Teachers who are competent in the knowledge creation approach will be able to design ICT-based learning resources and environments; use ICT to support the development of knowledge creation and the critical thinking skills of students; support students’ continuous, reflective learning; and create knowledge communities for students and colleagues. They will also be able to play a leading role with colleagues in creating and implementing a vision of their school as a community based on innovation and continuous learning, enriched by ICT.

The three approaches seem to be areas of potential competence, thus LOCdefinitions. They would appear to be top-level LOCdefinitions in the framework.


The framework comprises 6 "aspects of a teacher's work":

  1. Understanding ICT in education
  2. Curriculum and assessment
  3. Pedagogy
  4. ICT
  5. Organisation and administration
  6. Teacher professional learning

The "aspects" also appear to correspond to areas of competence, thus LOCdefinitions. The "aspects" are also top-level LOCdefinitions in the framework.


The three "approaches" and six "aspects" form a "module framework" of 18 "modules":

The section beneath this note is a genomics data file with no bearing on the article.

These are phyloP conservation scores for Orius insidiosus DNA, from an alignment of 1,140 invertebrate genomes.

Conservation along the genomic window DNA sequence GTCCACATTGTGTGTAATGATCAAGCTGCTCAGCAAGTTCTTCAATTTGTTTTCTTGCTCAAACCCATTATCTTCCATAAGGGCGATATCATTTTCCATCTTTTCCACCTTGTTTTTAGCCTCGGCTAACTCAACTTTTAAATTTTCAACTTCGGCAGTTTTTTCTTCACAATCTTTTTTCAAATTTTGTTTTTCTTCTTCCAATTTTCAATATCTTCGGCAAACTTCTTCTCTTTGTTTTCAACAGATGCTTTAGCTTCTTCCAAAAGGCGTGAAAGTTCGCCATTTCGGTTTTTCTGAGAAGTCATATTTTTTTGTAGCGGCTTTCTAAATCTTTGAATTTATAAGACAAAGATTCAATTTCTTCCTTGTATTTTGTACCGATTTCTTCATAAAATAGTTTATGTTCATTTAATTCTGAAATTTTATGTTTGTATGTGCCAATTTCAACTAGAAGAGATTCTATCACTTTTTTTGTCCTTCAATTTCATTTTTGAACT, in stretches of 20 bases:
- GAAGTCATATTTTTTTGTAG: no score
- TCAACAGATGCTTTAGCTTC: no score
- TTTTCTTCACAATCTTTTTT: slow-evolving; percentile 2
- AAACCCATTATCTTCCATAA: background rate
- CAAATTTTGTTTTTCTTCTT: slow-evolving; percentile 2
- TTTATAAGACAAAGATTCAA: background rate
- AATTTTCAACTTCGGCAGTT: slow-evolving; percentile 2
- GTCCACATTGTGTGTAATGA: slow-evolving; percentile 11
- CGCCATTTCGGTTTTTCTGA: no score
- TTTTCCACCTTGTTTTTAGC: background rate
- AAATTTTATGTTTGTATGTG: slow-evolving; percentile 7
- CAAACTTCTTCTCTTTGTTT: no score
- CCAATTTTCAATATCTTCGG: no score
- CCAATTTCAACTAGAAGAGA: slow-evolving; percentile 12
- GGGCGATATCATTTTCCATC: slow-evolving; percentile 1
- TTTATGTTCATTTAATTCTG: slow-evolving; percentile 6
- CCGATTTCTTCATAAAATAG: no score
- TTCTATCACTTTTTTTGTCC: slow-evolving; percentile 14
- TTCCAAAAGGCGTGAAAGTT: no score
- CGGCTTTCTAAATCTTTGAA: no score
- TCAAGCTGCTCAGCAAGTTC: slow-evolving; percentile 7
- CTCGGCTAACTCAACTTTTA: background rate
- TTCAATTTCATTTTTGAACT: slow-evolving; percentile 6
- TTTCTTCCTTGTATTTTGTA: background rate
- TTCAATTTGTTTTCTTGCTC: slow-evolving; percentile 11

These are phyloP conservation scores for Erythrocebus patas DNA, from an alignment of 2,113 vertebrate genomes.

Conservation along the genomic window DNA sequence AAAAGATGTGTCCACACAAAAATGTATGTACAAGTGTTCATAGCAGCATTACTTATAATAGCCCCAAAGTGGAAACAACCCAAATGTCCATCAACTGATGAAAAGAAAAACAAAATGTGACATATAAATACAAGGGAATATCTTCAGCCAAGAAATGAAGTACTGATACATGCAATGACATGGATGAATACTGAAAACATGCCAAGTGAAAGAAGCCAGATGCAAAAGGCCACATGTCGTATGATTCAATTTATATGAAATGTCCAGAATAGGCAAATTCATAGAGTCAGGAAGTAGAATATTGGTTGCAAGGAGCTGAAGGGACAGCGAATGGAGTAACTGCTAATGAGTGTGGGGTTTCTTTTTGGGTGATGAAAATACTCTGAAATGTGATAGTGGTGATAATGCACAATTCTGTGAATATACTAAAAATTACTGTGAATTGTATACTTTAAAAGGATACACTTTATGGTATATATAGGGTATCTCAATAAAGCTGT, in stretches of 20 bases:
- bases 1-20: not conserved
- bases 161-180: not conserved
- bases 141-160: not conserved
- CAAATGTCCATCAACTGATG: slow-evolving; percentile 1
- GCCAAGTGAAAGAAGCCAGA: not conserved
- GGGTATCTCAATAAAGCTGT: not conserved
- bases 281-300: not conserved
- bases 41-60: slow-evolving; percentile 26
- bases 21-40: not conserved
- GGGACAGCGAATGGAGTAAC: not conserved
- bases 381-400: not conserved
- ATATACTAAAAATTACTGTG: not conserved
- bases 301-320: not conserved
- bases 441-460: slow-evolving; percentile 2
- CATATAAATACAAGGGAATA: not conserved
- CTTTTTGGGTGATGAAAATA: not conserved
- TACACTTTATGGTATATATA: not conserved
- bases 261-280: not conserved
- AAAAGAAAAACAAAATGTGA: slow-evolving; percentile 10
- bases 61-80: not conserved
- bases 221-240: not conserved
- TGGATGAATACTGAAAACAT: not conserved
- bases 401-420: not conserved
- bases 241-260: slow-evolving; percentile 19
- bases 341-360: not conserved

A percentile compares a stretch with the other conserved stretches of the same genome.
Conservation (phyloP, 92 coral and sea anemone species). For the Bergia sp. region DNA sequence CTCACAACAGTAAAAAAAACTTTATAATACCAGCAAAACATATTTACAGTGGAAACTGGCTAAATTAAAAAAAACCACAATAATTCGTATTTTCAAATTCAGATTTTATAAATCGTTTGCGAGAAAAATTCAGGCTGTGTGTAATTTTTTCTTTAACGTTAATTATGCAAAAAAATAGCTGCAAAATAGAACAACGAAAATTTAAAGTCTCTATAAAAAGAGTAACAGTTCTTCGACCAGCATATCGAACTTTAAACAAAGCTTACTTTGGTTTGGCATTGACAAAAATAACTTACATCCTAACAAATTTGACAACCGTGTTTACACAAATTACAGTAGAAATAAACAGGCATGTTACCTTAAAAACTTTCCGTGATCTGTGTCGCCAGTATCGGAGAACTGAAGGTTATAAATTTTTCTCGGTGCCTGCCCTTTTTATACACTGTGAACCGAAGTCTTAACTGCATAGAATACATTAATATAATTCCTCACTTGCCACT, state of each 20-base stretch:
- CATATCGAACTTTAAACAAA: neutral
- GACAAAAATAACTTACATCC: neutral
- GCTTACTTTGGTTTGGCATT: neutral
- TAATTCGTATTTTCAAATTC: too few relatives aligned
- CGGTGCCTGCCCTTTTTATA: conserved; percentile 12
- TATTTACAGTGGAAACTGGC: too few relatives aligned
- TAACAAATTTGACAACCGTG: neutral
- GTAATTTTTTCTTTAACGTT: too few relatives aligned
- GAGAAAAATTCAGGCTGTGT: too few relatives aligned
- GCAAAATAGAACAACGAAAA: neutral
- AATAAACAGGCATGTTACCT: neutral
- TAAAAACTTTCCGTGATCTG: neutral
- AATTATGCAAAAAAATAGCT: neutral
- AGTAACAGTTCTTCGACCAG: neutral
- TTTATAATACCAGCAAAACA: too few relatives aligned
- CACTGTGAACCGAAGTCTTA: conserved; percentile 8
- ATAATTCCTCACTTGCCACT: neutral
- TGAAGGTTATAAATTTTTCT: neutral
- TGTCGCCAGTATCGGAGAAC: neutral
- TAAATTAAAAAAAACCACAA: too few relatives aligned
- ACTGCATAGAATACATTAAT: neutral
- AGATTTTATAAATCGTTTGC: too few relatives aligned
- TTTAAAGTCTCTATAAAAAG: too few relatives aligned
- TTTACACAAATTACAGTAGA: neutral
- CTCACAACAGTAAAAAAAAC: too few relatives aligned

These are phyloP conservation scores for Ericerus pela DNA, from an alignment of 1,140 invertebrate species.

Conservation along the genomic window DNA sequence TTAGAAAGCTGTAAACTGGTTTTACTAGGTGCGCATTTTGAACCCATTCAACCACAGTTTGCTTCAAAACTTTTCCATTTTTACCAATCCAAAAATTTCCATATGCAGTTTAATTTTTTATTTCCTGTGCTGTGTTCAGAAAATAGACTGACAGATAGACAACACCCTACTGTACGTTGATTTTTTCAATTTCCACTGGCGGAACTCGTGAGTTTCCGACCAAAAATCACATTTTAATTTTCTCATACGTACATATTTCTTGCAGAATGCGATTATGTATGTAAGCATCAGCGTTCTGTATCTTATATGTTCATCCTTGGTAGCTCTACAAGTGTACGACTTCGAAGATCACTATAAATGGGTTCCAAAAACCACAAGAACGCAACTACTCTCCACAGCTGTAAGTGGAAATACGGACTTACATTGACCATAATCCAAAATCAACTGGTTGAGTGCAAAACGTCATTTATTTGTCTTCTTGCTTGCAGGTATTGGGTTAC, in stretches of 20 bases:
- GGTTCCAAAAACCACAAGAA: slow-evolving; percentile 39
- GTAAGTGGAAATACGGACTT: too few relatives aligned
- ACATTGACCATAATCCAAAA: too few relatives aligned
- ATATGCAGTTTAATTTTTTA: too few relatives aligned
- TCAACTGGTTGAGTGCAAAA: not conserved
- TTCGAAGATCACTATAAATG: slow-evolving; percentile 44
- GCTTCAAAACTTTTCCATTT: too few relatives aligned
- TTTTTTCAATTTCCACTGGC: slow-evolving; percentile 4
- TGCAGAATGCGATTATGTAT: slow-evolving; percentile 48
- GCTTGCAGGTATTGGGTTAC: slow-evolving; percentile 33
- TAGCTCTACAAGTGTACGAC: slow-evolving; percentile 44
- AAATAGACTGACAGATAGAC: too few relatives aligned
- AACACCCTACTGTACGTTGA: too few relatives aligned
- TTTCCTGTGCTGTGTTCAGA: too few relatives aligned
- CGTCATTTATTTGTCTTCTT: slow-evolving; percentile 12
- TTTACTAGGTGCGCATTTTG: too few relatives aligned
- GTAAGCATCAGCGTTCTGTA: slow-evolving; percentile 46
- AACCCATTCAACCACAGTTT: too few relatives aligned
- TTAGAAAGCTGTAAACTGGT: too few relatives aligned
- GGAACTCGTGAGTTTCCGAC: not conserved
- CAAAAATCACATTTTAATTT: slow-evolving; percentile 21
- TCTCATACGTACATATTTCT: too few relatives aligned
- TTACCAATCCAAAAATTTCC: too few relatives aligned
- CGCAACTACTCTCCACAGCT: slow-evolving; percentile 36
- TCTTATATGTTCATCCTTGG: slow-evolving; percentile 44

UNDERSTANDING ICT IN EDUCATION Policy awareness Policy understanding Policy innovation
CURRICULUM AND ASSESSMENT Basic knowledge Knowledge application Knowledge society skills
PEDAGOGY Integrate technology Complex problem solving Self management
ICT Basic tools Complex tools Pervasive Tools
ORGANIZATION AND ADMINISTRATION Standard classroom Collaborative groups Learning organizations
TEACHER PROFESSIONAL LEARNING Digital literacy Manage and guide Teacher as model learner

Each "module" looks very much like a smaller area of competence, or at least includes areas of competence.

If the "approaches" TL, KD and KC are taken as stages, or levels, then each "aspect" hasDefinedLevels for its row of 3 "modules".

As well as this, it could well be that each "approach" hasLOCpart each of the "modules" in its column.

Each "module" is described in more detail. Here are the details for "Knowledge application".

Example module: "Knowledge application"

"Curricular goals"

This approach [KD] often requires changes in the curriculum that emphasize depth of understanding over coverage of content, and assessments that emphasize the application of understanding to real-world problems and social priorities. Assessment change focuses on complex problem-solving and embeds assessments into the ongoing activities of the class.

(could be furtherInformation about the module)

"Teacher competencies"